The hatred of the haredi population transcends all political and ethnic groups in Israel; Arabs, leftists, the national religious, free market liberals, even Ethiopians, all have a generally visceral dislike for the black hat.

Nechamia Stressler, the usually level headed columnist at Haaretz says they offer only “rotten goods, rife with ignorance, superstition.” Ron Huldai, mayor of Tel Aviv, described them as “aloof and ignorant people who are growing at an alarming rate.” Yuval Tumarkin, artist and winner of the Israel Prize, once said “when one sees the haredim one understands why there was a Holocaust.”

HAREDIM KNOW they are hated. Aharon Yakter, who lives in Bnei Brak, recalls that “I grew up near Sheinkin street in Tel Aviv until the age of 18. They never yelled 'dos' back then.” But nowadays if a hated haredi shows his face on the trendy street the secular community would feel no qualms about banding together to oppose the “infiltration.” Every Israeli should be ashamed that they speak of the haredim the way they do. There is nothing honorable in denying religious Jews the ability to live where they want.

The myths used to justify baseless hatred of the haredim are legion. One accuses them of not going to the army, but there are an equal number of secular draft dodgers as there are haredi ones, and the secular draft dodgers aren’t forced to attend Yeshiva in lieu of army service. Yet we don’t call the secular population “parasites.”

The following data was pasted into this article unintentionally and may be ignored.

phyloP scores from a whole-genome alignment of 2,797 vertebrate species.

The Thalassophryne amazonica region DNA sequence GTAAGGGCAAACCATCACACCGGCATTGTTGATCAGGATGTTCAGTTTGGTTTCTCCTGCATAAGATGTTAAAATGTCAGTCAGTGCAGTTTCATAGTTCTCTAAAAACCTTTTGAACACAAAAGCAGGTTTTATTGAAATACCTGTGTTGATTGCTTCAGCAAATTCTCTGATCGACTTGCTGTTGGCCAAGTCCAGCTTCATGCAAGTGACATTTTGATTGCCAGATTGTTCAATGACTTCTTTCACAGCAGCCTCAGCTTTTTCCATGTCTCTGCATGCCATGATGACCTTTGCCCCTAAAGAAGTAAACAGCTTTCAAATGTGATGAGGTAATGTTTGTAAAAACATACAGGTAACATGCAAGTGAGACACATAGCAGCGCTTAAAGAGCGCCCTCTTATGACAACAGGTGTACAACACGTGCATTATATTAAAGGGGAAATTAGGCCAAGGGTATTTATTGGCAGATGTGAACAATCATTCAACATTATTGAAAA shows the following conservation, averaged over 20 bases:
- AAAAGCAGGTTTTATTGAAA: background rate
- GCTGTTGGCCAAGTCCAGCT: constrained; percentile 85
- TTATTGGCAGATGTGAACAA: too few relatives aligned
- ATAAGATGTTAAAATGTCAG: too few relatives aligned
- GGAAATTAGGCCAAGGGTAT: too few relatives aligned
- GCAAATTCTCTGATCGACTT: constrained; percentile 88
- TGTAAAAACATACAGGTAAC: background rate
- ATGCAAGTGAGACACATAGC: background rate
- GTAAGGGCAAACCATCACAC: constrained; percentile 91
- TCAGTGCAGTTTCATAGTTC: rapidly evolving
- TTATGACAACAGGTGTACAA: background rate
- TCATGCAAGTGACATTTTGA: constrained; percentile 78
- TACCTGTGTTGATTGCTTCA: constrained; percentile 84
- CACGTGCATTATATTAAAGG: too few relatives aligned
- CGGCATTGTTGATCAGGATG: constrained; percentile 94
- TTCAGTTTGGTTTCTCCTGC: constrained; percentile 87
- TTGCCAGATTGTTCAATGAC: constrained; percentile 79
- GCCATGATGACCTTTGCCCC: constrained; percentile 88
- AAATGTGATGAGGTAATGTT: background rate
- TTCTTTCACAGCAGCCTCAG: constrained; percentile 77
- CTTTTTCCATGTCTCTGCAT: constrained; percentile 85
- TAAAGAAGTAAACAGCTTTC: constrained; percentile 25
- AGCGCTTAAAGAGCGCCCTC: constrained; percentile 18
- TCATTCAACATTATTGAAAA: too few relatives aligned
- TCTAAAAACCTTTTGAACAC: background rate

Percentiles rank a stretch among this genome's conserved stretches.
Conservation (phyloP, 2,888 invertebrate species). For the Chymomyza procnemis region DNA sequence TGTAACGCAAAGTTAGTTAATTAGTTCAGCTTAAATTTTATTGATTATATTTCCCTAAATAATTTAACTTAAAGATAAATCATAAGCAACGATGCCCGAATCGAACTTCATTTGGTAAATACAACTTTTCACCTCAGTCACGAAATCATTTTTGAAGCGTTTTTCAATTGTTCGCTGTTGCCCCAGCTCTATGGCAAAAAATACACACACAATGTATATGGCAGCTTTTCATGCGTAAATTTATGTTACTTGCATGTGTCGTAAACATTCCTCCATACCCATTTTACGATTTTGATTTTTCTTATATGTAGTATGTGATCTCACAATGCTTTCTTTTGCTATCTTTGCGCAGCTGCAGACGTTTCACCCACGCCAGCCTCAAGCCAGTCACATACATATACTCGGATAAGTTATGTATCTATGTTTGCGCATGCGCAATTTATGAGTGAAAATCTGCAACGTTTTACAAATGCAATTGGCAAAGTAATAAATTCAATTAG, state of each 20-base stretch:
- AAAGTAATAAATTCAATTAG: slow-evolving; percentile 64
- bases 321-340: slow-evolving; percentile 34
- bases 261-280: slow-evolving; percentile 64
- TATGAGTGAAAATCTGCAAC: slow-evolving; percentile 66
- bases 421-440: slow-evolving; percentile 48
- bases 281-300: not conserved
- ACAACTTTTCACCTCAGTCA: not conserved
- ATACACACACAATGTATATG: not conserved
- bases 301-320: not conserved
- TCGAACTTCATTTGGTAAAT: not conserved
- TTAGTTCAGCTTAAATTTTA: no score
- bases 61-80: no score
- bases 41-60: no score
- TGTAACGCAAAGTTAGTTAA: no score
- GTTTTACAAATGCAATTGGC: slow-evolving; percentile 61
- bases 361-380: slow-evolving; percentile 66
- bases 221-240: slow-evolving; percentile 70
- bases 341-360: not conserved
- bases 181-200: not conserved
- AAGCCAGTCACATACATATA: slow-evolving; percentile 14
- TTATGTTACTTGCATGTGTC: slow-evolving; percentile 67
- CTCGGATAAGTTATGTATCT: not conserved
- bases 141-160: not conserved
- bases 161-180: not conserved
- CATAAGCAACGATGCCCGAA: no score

The student unions and other social organizations rail against funding for Yeshiva students, but that funding, about NIS 135 million for 13,000 students in 2010, provides less than $250 a month to the religious students, similar or less than most secular student scholarships.

The student union complains about equality, but the reality is that the secular public drains the state’s coffers and drinks at the same trough as the haredi public.

And what about hatred of the state, do certain haredi groups (i.e Neturei Karta) hate the state at a greater rate than, say, university lecturers in the Cohn Institute of History and Philosophy at Tel Aviv University? At least the haredi public is not at the forefront of all the ‘human rights’ organizations that support boycotts and accuse the country of apartheid.

BASELESS HATRED didn’t disappear this Tisha Be’av, but it is essential that, at least every once in a while, people search their souls and ask why they acquiesce so easily to canards about the ultra-orthodox community and statements made against it. The haredim aren’t angels, and their community is not a utopia, but then again, neither are any of the communities in Israel. Recognizing that as a starting point will increase tolerance, for the better.

The writer has a PhD from Hebrew University, and is a fellow at the Jerusalem Institute for Market Studies.